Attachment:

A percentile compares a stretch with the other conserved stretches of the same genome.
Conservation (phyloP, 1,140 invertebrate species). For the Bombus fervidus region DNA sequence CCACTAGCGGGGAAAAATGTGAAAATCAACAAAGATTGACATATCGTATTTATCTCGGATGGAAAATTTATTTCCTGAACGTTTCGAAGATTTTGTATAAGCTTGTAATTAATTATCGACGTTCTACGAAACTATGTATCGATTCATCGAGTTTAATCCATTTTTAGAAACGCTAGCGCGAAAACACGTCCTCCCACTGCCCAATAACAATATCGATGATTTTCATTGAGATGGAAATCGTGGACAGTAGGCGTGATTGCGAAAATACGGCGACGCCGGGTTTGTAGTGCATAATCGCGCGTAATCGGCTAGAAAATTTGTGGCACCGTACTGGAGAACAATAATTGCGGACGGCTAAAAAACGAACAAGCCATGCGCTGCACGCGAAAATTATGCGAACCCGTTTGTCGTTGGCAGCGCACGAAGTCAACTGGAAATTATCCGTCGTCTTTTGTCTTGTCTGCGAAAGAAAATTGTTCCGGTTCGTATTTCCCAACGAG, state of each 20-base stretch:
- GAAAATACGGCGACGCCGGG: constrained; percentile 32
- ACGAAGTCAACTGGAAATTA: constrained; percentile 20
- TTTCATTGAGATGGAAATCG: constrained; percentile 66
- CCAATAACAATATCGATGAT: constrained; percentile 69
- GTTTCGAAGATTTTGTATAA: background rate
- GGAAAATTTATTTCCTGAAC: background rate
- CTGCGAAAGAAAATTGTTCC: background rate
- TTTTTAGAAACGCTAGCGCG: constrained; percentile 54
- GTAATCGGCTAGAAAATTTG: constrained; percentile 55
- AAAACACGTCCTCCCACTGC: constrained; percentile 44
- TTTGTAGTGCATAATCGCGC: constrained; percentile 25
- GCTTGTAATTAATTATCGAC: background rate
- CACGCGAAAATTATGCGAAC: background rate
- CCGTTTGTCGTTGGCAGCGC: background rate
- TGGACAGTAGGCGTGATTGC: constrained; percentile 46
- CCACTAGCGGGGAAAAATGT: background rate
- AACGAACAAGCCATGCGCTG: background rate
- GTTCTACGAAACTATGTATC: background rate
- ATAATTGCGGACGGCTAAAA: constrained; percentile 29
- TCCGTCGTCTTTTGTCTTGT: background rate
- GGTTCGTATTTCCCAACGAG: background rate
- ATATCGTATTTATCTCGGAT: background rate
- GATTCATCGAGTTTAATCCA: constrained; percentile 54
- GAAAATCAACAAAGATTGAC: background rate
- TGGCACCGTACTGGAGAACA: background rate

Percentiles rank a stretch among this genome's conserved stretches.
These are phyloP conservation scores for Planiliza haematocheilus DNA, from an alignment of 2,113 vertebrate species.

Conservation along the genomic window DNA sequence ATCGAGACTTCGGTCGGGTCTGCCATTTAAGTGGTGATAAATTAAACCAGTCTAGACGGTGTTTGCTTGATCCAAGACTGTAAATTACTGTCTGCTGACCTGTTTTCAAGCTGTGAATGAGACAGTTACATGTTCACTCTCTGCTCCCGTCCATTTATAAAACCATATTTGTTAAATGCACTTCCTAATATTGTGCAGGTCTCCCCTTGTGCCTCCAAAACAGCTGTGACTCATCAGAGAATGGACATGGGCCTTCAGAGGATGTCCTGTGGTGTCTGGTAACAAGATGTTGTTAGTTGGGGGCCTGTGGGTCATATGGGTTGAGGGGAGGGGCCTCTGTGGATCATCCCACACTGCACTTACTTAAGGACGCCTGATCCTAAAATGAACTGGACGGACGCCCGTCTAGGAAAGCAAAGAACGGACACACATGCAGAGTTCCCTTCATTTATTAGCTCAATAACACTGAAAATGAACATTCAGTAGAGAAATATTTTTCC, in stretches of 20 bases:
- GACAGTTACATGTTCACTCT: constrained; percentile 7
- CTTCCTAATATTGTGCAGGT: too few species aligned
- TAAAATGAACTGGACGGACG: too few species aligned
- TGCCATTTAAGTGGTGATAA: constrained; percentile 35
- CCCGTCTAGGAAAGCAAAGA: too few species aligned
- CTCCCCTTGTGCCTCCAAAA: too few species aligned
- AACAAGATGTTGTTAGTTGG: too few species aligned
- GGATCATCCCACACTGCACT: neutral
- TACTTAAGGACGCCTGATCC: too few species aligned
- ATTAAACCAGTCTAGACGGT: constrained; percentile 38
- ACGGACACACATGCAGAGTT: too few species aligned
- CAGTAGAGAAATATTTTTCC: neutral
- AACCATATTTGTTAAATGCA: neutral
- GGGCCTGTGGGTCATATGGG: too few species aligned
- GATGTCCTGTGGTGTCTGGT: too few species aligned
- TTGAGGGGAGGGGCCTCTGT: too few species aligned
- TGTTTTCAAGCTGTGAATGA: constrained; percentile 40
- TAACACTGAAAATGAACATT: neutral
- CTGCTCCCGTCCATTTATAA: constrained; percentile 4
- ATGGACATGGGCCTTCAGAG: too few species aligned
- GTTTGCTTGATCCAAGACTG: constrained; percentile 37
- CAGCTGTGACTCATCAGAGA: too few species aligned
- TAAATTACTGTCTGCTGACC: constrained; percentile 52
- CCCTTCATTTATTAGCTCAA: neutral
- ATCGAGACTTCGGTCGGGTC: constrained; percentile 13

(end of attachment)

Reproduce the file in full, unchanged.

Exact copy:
A percentile compares a stretch with the other conserved stretches of the same genome.
Conservation (phyloP, 1,140 invertebrate species). For the Bombus fervidus region DNA sequence CCACTAGCGGGGAAAAATGTGAAAATCAACAAAGATTGACATATCGTATTTATCTCGGATGGAAAATTTATTTCCTGAACGTTTCGAAGATTTTGTATAAGCTTGTAATTAATTATCGACGTTCTACGAAACTATGTATCGATTCATCGAGTTTAATCCATTTTTAGAAACGCTAGCGCGAAAACACGTCCTCCCACTGCCCAATAACAATATCGATGATTTTCATTGAGATGGAAATCGTGGACAGTAGGCGTGATTGCGAAAATACGGCGACGCCGGGTTTGTAGTGCATAATCGCGCGTAATCGGCTAGAAAATTTGTGGCACCGTACTGGAGAACAATAATTGCGGACGGCTAAAAAACGAACAAGCCATGCGCTGCACGCGAAAATTATGCGAACCCGTTTGTCGTTGGCAGCGCACGAAGTCAACTGGAAATTATCCGTCGTCTTTTGTCTTGTCTGCGAAAGAAAATTGTTCCGGTTCGTATTTCCCAACGAG, state of each 20-base stretch:
- GAAAATACGGCGACGCCGGG: constrained; percentile 32
- ACGAAGTCAACTGGAAATTA: constrained; percentile 20
- TTTCATTGAGATGGAAATCG: constrained; percentile 66
- CCAATAACAATATCGATGAT: constrained; percentile 69
- GTTTCGAAGATTTTGTATAA: background rate
- GGAAAATTTATTTCCTGAAC: background rate
- CTGCGAAAGAAAATTGTTCC: background rate
- TTTTTAGAAACGCTAGCGCG: constrained; percentile 54
- GTAATCGGCTAGAAAATTTG: constrained; percentile 55
- AAAACACGTCCTCCCACTGC: constrained; percentile 44
- TTTGTAGTGCATAATCGCGC: constrained; percentile 25
- GCTTGTAATTAATTATCGAC: background rate
- CACGCGAAAATTATGCGAAC: background rate
- CCGTTTGTCGTTGGCAGCGC: background rate
- TGGACAGTAGGCGTGATTGC: constrained; percentile 46
- CCACTAGCGGGGAAAAATGT: background rate
- AACGAACAAGCCATGCGCTG: background rate
- GTTCTACGAAACTATGTATC: background rate
- ATAATTGCGGACGGCTAAAA: constrained; percentile 29
- TCCGTCGTCTTTTGTCTTGT: background rate
- GGTTCGTATTTCCCAACGAG: background rate
- ATATCGTATTTATCTCGGAT: background rate
- GATTCATCGAGTTTAATCCA: constrained; percentile 54
- GAAAATCAACAAAGATTGAC: background rate
- TGGCACCGTACTGGAGAACA: background rate

Percentiles rank a stretch among this genome's conserved stretches.
These are phyloP conservation scores for Planiliza haematocheilus DNA, from an alignment of 2,113 vertebrate species.

Conservation along the genomic window DNA sequence ATCGAGACTTCGGTCGGGTCTGCCATTTAAGTGGTGATAAATTAAACCAGTCTAGACGGTGTTTGCTTGATCCAAGACTGTAAATTACTGTCTGCTGACCTGTTTTCAAGCTGTGAATGAGACAGTTACATGTTCACTCTCTGCTCCCGTCCATTTATAAAACCATATTTGTTAAATGCACTTCCTAATATTGTGCAGGTCTCCCCTTGTGCCTCCAAAACAGCTGTGACTCATCAGAGAATGGACATGGGCCTTCAGAGGATGTCCTGTGGTGTCTGGTAACAAGATGTTGTTAGTTGGGGGCCTGTGGGTCATATGGGTTGAGGGGAGGGGCCTCTGTGGATCATCCCACACTGCACTTACTTAAGGACGCCTGATCCTAAAATGAACTGGACGGACGCCCGTCTAGGAAAGCAAAGAACGGACACACATGCAGAGTTCCCTTCATTTATTAGCTCAATAACACTGAAAATGAACATTCAGTAGAGAAATATTTTTCC, in stretches of 20 bases:
- GACAGTTACATGTTCACTCT: constrained; percentile 7
- CTTCCTAATATTGTGCAGGT: too few species aligned
- TAAAATGAACTGGACGGACG: too few species aligned
- TGCCATTTAAGTGGTGATAA: constrained; percentile 35
- CCCGTCTAGGAAAGCAAAGA: too few species aligned
- CTCCCCTTGTGCCTCCAAAA: too few species aligned
- AACAAGATGTTGTTAGTTGG: too few species aligned
- GGATCATCCCACACTGCACT: neutral
- TACTTAAGGACGCCTGATCC: too few species aligned
- ATTAAACCAGTCTAGACGGT: constrained; percentile 38
- ACGGACACACATGCAGAGTT: too few species aligned
- CAGTAGAGAAATATTTTTCC: neutral
- AACCATATTTGTTAAATGCA: neutral
- GGGCCTGTGGGTCATATGGG: too few species aligned
- GATGTCCTGTGGTGTCTGGT: too few species aligned
- TTGAGGGGAGGGGCCTCTGT: too few species aligned
- TGTTTTCAAGCTGTGAATGA: constrained; percentile 40
- TAACACTGAAAATGAACATT: neutral
- CTGCTCCCGTCCATTTATAA: constrained; percentile 4
- ATGGACATGGGCCTTCAGAG: too few species aligned
- GTTTGCTTGATCCAAGACTG: constrained; percentile 37
- CAGCTGTGACTCATCAGAGA: too few species aligned
- TAAATTACTGTCTGCTGACC: constrained; percentile 52
- CCCTTCATTTATTAGCTCAA: neutral
- ATCGAGACTTCGGTCGGGTC: constrained; percentile 13